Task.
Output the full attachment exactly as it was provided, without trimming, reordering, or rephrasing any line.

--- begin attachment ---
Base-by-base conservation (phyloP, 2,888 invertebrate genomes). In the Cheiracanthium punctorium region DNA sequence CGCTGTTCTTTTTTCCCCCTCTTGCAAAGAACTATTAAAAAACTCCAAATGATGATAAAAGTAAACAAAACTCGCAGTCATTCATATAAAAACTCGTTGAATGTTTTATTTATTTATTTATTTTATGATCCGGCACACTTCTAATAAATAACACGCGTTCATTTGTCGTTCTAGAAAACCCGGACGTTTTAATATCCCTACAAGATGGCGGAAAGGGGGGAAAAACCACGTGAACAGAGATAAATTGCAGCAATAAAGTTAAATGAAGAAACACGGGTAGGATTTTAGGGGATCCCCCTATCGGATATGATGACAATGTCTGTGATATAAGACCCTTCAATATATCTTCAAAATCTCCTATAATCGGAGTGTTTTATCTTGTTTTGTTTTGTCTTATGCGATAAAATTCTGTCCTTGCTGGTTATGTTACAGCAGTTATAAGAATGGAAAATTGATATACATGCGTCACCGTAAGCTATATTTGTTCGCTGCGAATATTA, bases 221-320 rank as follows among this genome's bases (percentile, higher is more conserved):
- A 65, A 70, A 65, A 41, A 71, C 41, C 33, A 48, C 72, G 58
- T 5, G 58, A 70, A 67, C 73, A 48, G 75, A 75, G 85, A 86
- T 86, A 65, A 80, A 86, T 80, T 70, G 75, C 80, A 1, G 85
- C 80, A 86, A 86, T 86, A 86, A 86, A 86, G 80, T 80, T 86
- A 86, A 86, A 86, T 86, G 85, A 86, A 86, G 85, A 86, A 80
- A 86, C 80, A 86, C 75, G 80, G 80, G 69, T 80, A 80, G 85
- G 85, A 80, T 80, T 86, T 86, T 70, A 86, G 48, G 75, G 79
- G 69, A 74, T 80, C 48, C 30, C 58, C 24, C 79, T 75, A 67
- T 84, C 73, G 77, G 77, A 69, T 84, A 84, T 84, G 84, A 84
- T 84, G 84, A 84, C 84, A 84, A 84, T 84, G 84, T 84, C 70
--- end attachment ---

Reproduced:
Base-by-base conservation (phyloP, 2,888 invertebrate genomes). In the Cheiracanthium punctorium region DNA sequence CGCTGTTCTTTTTTCCCCCTCTTGCAAAGAACTATTAAAAAACTCCAAATGATGATAAAAGTAAACAAAACTCGCAGTCATTCATATAAAAACTCGTTGAATGTTTTATTTATTTATTTATTTTATGATCCGGCACACTTCTAATAAATAACACGCGTTCATTTGTCGTTCTAGAAAACCCGGACGTTTTAATATCCCTACAAGATGGCGGAAAGGGGGGAAAAACCACGTGAACAGAGATAAATTGCAGCAATAAAGTTAAATGAAGAAACACGGGTAGGATTTTAGGGGATCCCCCTATCGGATATGATGACAATGTCTGTGATATAAGACCCTTCAATATATCTTCAAAATCTCCTATAATCGGAGTGTTTTATCTTGTTTTGTTTTGTCTTATGCGATAAAATTCTGTCCTTGCTGGTTATGTTACAGCAGTTATAAGAATGGAAAATTGATATACATGCGTCACCGTAAGCTATATTTGTTCGCTGCGAATATTA, bases 221-320 rank as follows among this genome's bases (percentile, higher is more conserved):
- A 65, A 70, A 65, A 41, A 71, C 41, C 33, A 48, C 72, G 58
- T 5, G 58, A 70, A 67, C 73, A 48, G 75, A 75, G 85, A 86
- T 86, A 65, A 80, A 86, T 80, T 70, G 75, C 80, A 1, G 85
- C 80, A 86, A 86, T 86, A 86, A 86, A 86, G 80, T 80, T 86
- A 86, A 86, A 86, T 86, G 85, A 86, A 86, G 85, A 86, A 80
- A 86, C 80, A 86, C 75, G 80, G 80, G 69, T 80, A 80, G 85
- G 85, A 80, T 80, T 86, T 86, T 70, A 86, G 48, G 75, G 79
- G 69, A 74, T 80, C 48, C 30, C 58, C 24, C 79, T 75, A 67
- T 84, C 73, G 77, G 77, A 69, T 84, A 84, T 84, G 84, A 84
- T 84, G 84, A 84, C 84, A 84, A 84, T 84, G 84, T 84, C 70